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OBU Students Travel The World During J-Term

March 11, 2008

Martha Hernandez, assistant professor of nursing, took a team of 11 nursing students to Calcote, Mexico, for a cross cultural health program.

"We have a contact in Colcote who is a missionary nurse. She has been working as a nurse for 17 years and has an established practice in the area," said Hernandez. "We worked with her and a faith based group at the local clinic."

For two weeks the team, comprised of junior and senior nursing students, worked with the clinic to observe different disease processes and study the community. After a week, the team took two days and traveled to a native Indian village where they set up a home clinic.

"We saw over 170 patients in two days," said Hernandez. "The students got to worked with vital signs, the pharmacy, administer medication, shadow nurse practitioners, do some health teaching and work with the children."

The students were able to share the Gospel through their medical assistance and testimonies to an area which contains more than 155 different language groups.

"Nursing has really collaborated with the go teams. We are an academic field, but we want to integrate our faith with learning," said Hernandez. "Students always come back changed because they have been exposed to a different culture and something so new."

Eight other OBU students traveled to Thailand for four weeks to teach English around the country.

"We taught English everywhere we went. That usually entailed going to a school for a day and teaching what was in the lesson plan," said a member of the team.

The team served in four different locations around Thailand, taking each location as a chance to sow seeds in the hearts of the villagers and the students.

"Our impact was in sowing the seeds not necessarily reaping the harvest," said the team member.

Through teaching, singing and story telling, the team worked to use every opportunity to engage the Thai people and gain their interest.

"When we went to South Thailand, we were able to go into some villages. At each village, we shared our testimonies with the villagers," said the team member. "In South Thailand they seemed to be more open. For the most part it was people's first time hearing about Jesus or hearing about the gospel."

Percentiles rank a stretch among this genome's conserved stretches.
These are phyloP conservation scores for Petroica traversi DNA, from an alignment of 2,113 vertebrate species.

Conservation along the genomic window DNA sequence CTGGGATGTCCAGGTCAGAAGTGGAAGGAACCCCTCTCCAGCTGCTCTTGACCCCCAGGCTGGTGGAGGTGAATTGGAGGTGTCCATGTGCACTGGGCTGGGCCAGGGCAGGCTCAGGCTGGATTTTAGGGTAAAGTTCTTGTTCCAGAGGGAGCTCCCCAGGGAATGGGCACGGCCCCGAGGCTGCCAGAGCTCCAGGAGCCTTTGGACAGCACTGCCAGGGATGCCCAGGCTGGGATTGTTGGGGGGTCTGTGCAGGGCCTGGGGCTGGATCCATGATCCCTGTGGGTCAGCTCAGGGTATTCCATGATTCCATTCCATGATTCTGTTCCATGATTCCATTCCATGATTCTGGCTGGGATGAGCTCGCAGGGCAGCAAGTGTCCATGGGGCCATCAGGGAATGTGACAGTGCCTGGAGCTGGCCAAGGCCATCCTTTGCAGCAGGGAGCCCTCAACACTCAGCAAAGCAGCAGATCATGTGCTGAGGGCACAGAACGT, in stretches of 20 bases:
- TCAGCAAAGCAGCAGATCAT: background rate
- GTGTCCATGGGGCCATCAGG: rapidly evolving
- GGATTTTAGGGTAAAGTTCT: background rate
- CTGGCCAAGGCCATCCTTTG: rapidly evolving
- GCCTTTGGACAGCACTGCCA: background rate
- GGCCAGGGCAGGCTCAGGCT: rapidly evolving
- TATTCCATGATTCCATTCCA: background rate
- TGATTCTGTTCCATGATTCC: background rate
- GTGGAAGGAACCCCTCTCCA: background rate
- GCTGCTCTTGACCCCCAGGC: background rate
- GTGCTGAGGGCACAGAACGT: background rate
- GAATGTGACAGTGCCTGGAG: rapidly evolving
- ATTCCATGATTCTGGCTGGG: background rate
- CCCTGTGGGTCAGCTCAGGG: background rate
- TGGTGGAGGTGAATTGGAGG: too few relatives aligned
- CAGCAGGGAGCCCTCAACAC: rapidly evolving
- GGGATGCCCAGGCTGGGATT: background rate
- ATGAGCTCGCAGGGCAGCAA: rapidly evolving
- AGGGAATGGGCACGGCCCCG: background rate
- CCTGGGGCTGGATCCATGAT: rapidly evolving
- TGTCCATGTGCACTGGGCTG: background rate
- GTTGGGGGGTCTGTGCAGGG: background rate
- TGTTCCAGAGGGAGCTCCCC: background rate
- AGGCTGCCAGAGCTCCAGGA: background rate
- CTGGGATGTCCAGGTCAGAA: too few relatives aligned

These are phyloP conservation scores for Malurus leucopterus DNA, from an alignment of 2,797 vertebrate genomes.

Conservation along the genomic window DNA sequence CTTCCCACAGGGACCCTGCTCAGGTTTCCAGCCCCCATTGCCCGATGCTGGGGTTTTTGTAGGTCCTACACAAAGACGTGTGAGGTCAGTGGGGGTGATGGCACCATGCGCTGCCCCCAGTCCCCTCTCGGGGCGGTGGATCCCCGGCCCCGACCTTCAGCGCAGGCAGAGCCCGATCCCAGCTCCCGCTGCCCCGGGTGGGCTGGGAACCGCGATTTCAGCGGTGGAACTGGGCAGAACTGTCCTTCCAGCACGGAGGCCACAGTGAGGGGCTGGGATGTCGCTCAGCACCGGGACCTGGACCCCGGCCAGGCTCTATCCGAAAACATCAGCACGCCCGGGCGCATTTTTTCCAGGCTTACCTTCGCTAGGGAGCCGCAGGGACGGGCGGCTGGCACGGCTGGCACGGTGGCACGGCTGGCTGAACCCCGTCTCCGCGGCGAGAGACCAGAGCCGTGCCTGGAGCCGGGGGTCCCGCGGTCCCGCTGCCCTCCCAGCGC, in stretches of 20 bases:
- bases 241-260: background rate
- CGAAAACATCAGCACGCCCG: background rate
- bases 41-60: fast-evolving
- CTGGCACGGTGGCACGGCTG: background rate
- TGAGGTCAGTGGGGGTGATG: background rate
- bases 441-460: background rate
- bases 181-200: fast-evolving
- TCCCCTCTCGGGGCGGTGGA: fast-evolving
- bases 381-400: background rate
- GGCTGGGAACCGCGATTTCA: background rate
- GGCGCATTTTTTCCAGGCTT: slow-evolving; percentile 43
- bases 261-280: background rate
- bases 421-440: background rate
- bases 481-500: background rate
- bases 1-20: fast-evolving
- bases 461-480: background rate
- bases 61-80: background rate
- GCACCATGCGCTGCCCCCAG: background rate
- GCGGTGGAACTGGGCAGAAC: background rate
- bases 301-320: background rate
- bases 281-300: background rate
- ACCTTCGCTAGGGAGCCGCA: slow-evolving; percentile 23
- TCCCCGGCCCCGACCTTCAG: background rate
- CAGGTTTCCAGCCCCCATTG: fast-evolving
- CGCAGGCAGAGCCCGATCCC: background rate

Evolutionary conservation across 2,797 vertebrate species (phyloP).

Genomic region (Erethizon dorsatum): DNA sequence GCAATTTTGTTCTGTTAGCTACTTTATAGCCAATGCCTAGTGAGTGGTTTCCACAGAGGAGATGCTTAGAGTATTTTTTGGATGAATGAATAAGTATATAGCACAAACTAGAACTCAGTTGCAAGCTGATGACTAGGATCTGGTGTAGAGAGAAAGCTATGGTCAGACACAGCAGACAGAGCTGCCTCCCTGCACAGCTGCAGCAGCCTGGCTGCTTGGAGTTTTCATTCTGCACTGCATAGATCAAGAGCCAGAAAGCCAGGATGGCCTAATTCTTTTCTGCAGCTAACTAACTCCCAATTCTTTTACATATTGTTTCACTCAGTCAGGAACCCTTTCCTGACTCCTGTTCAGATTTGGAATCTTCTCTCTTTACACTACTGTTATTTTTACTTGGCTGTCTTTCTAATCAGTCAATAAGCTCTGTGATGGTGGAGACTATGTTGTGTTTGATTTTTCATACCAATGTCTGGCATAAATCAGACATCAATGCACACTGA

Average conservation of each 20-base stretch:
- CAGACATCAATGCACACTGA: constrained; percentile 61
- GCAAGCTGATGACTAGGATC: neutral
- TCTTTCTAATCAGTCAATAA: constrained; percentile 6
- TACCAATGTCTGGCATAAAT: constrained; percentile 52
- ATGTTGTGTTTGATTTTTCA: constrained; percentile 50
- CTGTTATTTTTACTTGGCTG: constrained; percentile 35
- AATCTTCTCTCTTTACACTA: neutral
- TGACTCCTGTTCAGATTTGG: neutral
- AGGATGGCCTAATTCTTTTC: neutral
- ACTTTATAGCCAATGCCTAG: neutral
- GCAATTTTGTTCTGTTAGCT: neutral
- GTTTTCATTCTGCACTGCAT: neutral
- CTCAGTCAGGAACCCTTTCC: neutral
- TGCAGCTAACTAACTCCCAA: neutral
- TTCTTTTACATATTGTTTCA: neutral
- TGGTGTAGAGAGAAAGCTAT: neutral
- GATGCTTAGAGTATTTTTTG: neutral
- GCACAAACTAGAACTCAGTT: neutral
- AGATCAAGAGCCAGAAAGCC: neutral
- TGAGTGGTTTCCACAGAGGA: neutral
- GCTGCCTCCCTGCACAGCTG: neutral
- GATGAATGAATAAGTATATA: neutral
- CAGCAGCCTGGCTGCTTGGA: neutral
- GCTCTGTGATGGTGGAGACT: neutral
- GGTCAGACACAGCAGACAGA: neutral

The OBU global outreach coordinator (name has been omitted for security purposes), and Dale Griffin, OBU campus minister, traveled with a team of 13 to South Asia to continue developing OBU's relationship with the Kai people.

The Kai people are one of the largest groups of unreached and unengaged people groups in the world. OBU adopted the Kai with hope to increase their knowledge and trust in God so that they can establish their own churches.

"Many Kai are on their faith journey to Christ. They really seem to be seeking," said OBU's global outreach coordinator. "In one particular part there are now 30, believers which is exciting especially because they are all spread out."

OBU global outreach coordinator said that in some areas there are already pre-churches or Bible study groups starting among the Kai. OBU global outreach coordinator and Griffin were encouraged with the Kai's interest and also with the teams initiative to continue developing OBU's relationships with the Kai people.

"I realized that Jesus has called us to be light wherever we are," said one GO team member. " No matter where I am or what I am doing, I want to live the kind of life that always encourages people and points them to Jesus."

The team used their time in South Asia to relay Bible stories to the Kai- most of whom are illiterate- and prayer walk around the villages.

"Being able to share Bible stories with the people group that you have been praying for is an amazing experience," said another GO Team member, "God is moving among the Kai people."

"It was encouraging to see students share stories from their heart. It was really exciting to see what God is doing with them," said OBU global outreach coordinator.

The Avery T. Willis Center for Global Outreach offers GO trips throughout the year to areas around the world. For details, visit /go/research/teams.html for more information.